So, Marissa ran an experiment where Google increased the number of search results to thirty. Traffic and revenue from Google searchers in the experimental group dropped by 20%. Ouch. Why? Why, when users had asked for this, did they seem to hate it? After a bit of looking, Marissa explained that they found an uncontrolled variable. The page with 10 results took .4 seconds to generate. The page with 30 results took .9 seconds. Half a second delay caused a 20% drop in traffic. Half a second delay killed user satisfaction.--Why Front End Performance Matters to Everyone, Not Just the High Traffic Giants via drunkenfist.com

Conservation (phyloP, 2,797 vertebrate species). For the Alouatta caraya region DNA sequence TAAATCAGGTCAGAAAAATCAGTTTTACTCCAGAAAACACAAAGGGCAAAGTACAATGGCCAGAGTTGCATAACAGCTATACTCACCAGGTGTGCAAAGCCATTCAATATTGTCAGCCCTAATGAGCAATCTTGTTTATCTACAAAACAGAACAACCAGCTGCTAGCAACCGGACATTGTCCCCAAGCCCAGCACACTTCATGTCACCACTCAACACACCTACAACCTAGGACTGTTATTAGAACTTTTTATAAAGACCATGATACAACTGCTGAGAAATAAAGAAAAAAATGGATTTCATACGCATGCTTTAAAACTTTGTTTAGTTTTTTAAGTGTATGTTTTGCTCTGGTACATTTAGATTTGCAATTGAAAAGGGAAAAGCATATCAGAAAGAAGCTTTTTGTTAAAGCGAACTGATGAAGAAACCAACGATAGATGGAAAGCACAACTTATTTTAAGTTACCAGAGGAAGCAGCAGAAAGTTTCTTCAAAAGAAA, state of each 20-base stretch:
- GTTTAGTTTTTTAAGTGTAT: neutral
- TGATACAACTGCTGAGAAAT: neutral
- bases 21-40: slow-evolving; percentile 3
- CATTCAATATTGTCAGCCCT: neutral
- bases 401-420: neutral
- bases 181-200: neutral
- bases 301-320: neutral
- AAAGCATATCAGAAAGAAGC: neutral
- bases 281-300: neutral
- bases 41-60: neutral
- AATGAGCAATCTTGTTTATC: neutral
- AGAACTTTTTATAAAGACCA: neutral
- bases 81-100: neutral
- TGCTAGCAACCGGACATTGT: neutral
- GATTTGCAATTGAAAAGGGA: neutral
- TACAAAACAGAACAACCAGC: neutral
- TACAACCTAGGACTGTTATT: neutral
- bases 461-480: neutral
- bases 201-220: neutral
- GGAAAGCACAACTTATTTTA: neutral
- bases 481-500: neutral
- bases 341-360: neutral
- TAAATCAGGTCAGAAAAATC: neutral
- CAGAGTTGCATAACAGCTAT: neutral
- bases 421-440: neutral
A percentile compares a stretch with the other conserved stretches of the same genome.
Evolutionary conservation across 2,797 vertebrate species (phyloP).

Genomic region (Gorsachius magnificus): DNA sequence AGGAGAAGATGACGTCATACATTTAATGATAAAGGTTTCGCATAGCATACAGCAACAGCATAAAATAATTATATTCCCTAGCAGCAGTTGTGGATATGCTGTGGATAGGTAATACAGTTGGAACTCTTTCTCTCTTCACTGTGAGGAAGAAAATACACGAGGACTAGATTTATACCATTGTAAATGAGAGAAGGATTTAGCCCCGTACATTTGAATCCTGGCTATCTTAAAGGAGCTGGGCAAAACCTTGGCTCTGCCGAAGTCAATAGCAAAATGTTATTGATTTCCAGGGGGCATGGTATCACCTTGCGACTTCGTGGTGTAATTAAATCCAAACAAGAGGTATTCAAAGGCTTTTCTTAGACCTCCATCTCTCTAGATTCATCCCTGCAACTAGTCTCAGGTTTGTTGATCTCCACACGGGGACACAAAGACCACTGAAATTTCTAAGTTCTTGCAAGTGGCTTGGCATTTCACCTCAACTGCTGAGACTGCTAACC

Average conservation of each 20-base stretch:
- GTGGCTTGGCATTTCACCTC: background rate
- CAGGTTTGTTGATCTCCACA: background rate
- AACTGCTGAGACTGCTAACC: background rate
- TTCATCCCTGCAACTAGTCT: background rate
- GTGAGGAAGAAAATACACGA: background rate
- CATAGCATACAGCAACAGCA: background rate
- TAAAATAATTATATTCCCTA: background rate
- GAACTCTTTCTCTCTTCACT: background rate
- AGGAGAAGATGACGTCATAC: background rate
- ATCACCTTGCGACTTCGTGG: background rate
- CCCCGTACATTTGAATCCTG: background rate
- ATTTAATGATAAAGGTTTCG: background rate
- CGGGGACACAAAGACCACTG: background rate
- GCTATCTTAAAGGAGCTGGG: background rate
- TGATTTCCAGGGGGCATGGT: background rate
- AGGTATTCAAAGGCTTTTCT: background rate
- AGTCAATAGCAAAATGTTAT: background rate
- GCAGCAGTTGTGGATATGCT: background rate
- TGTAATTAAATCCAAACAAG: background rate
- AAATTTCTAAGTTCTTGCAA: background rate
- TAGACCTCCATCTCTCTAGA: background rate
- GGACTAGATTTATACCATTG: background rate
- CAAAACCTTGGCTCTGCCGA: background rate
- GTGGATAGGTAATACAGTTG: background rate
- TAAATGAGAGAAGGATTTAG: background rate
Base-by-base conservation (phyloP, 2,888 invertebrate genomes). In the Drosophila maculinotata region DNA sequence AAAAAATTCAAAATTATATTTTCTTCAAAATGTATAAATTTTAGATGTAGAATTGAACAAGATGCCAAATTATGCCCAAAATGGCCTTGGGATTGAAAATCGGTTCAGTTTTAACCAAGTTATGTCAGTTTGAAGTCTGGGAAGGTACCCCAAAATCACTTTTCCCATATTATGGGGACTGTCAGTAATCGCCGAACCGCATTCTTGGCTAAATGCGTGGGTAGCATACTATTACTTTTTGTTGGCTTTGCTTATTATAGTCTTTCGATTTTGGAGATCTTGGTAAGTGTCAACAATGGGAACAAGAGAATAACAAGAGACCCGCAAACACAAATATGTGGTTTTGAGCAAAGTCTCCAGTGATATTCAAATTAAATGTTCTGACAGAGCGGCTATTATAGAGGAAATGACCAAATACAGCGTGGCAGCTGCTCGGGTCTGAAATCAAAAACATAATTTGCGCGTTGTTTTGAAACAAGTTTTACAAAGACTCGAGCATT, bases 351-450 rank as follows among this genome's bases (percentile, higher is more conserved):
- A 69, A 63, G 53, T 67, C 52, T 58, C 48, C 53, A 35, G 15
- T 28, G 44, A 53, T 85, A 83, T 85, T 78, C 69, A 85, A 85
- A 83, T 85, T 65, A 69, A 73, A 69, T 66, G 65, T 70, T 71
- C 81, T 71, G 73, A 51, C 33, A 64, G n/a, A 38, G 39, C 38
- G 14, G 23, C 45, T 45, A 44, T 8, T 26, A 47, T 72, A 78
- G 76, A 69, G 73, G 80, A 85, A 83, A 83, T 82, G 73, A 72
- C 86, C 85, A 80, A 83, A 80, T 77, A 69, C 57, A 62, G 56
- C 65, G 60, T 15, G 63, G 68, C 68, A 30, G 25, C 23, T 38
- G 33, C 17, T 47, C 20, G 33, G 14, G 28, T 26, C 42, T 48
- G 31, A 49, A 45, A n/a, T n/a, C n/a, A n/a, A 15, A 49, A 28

This is a classic fallacy of correlation being mistaken for causation. How about 30 results overwhelming the user? Too much scrolling = forget it, I don't care anymore. Oh God, the Internet is so big. I'll never find what I'm looking for. That is what users think when you present them with 3 times the number of search results they're used to. That's the real explanation, not this response time explanation that is superficial at best. Response time is very important. Of course it is. But superior user experience design will trump negligible performance optimizations every day of the week.